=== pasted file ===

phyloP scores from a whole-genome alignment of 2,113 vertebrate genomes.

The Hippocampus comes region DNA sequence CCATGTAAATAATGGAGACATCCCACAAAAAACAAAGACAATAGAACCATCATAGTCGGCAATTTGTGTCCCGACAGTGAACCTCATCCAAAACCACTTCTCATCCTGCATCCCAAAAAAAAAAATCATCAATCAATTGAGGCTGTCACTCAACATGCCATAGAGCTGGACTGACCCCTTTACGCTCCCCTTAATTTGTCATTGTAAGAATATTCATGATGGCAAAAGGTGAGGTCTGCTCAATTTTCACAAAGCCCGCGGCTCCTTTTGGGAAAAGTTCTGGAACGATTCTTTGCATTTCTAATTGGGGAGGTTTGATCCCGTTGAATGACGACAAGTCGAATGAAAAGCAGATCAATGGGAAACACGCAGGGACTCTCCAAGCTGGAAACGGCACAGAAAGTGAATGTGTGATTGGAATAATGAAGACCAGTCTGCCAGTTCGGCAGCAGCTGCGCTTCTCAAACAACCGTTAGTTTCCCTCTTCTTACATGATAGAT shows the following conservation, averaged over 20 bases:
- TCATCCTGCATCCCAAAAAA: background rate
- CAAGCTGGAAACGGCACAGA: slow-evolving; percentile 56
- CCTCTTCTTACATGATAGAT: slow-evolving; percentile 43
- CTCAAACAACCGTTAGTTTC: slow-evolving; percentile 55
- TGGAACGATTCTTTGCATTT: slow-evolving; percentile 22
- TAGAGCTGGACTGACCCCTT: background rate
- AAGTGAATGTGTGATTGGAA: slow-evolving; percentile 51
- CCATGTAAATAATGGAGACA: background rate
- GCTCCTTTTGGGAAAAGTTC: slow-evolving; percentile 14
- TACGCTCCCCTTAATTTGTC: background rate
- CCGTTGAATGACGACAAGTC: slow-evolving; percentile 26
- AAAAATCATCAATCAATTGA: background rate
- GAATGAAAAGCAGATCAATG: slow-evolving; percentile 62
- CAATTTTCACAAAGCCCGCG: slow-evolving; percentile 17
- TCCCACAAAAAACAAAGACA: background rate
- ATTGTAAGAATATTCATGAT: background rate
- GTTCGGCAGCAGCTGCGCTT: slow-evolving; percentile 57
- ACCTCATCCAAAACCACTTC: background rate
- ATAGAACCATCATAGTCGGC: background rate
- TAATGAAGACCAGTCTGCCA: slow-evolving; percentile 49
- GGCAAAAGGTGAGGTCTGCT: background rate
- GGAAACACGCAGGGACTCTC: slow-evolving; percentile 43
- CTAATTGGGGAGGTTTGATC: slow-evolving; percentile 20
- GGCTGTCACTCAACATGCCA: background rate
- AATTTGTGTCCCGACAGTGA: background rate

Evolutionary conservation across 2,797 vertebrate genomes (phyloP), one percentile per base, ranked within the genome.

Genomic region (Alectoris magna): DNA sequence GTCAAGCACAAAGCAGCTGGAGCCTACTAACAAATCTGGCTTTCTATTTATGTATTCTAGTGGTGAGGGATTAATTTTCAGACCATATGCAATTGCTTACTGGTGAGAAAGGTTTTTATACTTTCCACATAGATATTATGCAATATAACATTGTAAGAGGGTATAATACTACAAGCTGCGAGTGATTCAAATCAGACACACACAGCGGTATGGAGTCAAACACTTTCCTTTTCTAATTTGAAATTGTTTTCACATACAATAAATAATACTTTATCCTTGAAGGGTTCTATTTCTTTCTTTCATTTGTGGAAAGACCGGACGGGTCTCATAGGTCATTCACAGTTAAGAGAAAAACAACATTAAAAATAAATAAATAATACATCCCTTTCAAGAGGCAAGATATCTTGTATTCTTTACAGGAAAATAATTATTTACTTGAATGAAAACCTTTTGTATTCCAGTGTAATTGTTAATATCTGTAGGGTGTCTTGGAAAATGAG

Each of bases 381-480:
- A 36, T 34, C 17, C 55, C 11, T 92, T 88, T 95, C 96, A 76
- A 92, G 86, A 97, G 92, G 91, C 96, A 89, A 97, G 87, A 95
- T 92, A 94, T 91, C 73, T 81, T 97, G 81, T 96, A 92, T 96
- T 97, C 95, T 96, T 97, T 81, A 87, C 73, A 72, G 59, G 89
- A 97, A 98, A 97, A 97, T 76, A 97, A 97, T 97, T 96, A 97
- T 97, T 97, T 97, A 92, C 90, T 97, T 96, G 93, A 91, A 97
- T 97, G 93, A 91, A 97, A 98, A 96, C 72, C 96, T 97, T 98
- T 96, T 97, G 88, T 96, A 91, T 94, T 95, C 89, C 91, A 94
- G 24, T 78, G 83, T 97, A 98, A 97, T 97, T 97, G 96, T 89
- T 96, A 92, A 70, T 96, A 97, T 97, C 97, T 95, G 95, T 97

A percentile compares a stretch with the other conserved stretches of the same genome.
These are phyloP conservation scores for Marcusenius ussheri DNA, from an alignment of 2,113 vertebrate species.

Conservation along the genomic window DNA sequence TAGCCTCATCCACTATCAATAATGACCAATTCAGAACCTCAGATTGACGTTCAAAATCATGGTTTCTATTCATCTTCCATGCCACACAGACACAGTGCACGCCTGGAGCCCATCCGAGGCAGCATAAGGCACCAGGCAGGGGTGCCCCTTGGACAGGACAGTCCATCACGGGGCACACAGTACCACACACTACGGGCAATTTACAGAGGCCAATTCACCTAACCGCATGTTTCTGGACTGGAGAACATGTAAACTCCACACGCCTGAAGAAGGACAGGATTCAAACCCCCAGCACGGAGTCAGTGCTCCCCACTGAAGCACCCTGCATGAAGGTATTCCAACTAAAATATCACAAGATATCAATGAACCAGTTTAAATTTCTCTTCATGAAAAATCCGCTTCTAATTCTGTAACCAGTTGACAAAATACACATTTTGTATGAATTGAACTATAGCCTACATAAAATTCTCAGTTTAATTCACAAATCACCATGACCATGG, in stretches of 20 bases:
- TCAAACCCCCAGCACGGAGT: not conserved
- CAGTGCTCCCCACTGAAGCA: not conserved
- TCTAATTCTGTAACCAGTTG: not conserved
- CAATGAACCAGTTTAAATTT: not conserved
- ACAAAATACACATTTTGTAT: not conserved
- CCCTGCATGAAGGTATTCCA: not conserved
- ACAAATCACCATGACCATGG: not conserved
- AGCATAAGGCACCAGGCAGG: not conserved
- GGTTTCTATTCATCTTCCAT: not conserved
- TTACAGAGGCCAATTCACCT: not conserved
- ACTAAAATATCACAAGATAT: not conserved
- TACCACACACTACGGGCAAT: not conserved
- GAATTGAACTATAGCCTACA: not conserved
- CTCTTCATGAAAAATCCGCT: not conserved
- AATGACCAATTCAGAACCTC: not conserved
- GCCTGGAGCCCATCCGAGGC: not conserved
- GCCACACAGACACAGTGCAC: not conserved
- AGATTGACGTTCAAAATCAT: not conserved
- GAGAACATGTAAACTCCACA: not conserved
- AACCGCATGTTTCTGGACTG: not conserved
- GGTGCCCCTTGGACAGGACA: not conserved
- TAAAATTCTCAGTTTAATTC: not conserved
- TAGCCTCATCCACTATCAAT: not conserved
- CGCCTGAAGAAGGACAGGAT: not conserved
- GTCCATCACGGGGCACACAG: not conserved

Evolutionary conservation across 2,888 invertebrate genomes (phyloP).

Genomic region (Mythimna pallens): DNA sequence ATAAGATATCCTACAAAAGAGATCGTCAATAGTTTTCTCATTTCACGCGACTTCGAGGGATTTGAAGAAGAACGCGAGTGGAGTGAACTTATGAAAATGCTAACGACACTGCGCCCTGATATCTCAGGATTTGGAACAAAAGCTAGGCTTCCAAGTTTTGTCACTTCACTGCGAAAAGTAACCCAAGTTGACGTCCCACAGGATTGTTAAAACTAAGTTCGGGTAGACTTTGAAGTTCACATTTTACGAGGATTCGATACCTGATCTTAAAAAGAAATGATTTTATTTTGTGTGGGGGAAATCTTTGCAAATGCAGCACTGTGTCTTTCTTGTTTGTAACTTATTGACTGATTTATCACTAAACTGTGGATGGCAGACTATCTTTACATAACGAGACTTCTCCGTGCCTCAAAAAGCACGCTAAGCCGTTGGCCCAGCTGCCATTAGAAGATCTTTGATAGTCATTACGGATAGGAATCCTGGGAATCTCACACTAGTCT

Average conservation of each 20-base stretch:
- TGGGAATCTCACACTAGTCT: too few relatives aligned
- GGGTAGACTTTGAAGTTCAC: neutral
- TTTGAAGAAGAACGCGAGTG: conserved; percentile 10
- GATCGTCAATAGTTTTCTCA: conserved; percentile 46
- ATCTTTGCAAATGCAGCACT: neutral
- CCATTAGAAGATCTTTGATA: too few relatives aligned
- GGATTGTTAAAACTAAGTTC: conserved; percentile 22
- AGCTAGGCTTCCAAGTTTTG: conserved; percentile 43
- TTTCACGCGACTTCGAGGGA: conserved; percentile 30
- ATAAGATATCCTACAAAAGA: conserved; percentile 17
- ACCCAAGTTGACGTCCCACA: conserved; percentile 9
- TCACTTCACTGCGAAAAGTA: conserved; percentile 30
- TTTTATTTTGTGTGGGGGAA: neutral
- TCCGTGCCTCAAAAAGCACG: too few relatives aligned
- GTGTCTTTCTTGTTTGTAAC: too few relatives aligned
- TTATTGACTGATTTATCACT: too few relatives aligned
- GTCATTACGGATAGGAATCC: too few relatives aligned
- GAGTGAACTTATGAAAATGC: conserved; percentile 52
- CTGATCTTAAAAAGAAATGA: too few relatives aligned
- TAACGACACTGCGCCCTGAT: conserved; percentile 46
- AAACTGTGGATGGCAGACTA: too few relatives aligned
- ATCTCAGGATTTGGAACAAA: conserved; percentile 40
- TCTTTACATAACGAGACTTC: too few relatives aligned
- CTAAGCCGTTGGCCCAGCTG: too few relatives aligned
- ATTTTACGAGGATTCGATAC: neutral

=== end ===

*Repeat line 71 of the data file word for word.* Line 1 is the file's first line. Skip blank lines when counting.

Average conservation of each 20-base stretch: